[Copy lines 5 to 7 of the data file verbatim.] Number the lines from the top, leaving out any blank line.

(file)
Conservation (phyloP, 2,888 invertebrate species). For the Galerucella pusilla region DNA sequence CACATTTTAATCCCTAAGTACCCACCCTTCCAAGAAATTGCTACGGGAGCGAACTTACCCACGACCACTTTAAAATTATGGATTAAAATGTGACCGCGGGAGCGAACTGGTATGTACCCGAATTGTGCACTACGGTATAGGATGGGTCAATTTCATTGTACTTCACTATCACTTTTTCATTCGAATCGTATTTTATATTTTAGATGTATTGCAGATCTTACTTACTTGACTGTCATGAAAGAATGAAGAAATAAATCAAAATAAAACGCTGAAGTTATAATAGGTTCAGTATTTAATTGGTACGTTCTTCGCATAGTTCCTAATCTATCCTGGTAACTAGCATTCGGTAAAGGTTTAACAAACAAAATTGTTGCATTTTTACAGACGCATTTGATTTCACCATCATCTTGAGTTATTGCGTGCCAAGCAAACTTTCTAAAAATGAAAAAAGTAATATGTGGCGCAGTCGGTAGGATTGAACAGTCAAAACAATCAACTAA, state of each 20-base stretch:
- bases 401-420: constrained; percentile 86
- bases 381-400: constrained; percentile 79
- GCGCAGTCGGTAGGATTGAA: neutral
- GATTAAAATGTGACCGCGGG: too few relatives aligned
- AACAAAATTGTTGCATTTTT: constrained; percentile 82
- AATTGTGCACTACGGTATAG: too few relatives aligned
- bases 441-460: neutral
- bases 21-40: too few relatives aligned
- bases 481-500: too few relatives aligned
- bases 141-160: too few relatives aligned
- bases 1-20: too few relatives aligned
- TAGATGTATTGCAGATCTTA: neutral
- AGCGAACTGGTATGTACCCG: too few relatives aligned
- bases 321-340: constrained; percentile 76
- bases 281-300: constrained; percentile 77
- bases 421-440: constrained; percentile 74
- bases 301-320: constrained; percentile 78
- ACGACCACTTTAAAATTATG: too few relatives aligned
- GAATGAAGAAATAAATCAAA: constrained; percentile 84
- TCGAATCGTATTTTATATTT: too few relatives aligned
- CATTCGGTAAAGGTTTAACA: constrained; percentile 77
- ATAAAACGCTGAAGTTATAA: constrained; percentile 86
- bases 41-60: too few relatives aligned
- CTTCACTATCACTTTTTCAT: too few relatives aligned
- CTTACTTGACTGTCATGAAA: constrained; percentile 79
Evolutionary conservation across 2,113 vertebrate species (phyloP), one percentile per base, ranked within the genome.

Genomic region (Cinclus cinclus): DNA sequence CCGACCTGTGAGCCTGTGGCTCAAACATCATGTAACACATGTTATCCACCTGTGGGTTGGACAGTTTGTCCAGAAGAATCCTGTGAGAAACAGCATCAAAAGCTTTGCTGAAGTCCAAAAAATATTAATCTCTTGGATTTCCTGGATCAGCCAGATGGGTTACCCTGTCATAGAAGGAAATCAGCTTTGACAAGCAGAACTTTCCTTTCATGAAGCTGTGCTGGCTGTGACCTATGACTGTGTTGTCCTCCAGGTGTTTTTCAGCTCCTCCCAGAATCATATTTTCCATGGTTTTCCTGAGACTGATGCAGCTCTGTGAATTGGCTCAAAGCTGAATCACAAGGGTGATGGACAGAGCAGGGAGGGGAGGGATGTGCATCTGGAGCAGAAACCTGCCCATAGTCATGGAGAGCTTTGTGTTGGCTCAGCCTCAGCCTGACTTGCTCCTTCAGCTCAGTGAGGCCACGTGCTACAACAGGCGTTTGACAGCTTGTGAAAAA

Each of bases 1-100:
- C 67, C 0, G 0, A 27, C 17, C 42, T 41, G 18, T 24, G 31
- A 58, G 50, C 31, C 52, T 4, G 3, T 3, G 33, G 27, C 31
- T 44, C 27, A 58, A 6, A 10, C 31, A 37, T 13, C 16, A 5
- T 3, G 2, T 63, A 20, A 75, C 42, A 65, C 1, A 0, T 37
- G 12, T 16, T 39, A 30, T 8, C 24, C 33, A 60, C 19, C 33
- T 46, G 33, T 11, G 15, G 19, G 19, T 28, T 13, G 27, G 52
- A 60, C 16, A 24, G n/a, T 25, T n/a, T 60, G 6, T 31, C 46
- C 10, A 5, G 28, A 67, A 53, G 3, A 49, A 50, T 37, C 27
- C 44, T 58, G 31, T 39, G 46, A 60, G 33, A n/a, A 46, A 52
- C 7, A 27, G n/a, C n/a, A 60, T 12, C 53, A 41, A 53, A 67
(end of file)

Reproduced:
- GATTAAAATGTGACCGCGGG: too few relatives aligned
- AACAAAATTGTTGCATTTTT: constrained; percentile 82
- AATTGTGCACTACGGTATAG: too few relatives aligned